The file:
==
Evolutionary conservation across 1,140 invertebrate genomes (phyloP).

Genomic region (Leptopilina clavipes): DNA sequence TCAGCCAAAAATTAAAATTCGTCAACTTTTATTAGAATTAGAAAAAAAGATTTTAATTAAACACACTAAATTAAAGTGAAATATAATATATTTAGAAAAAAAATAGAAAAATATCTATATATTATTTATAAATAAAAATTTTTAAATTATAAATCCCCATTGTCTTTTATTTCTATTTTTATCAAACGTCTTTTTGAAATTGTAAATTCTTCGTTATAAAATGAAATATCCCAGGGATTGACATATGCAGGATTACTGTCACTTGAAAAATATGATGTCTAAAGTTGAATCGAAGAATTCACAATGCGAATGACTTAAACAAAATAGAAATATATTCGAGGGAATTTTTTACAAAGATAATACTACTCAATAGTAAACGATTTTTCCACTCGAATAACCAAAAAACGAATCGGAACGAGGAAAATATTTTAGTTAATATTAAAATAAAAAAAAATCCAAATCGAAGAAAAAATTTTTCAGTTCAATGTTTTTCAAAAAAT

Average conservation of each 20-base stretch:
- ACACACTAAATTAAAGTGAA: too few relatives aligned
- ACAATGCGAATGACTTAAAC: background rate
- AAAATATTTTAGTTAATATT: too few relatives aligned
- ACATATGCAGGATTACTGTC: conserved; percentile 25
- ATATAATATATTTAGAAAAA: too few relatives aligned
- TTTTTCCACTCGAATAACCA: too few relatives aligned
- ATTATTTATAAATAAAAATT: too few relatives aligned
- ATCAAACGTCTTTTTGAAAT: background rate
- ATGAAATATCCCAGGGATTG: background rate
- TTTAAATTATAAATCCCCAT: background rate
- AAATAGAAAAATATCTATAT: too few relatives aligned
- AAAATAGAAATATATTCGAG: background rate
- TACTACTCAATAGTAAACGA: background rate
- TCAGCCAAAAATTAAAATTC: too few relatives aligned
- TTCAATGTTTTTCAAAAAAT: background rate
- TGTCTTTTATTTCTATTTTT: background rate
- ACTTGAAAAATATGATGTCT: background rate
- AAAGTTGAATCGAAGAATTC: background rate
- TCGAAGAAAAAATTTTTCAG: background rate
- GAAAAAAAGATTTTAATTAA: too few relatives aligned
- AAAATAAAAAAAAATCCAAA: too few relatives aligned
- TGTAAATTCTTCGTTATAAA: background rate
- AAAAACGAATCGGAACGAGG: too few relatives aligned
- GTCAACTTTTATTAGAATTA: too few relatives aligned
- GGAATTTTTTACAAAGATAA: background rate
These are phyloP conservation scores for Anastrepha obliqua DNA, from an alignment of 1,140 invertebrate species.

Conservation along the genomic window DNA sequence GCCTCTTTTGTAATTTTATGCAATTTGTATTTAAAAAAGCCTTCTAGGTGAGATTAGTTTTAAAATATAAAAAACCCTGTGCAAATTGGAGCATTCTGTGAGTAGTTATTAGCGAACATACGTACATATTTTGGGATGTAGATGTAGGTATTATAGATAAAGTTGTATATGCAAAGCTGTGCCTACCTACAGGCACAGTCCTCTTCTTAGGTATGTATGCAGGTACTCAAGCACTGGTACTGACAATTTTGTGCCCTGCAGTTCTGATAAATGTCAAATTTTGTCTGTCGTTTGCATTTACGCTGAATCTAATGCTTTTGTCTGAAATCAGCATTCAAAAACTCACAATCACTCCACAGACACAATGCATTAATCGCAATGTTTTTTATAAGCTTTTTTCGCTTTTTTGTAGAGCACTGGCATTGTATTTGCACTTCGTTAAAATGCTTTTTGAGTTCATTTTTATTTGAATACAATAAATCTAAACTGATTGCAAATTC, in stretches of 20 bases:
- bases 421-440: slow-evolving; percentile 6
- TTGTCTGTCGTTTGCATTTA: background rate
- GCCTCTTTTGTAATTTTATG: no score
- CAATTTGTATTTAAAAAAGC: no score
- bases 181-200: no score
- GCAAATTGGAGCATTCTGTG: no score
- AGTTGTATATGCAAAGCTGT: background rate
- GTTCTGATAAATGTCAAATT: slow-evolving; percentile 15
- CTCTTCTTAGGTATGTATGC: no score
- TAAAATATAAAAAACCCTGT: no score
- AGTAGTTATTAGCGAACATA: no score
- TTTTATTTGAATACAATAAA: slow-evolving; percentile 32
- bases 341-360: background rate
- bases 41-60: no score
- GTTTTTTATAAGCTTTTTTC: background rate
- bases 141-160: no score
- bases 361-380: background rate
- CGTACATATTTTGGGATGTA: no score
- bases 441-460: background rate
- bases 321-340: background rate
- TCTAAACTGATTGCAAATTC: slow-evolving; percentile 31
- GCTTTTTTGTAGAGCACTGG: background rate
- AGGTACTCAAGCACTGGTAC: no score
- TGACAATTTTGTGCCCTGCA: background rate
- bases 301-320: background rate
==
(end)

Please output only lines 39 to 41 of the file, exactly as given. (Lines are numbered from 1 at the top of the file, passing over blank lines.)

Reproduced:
- CTCTTCTTAGGTATGTATGC: no score
- TAAAATATAAAAAACCCTGT: no score
- AGTAGTTATTAGCGAACATA: no score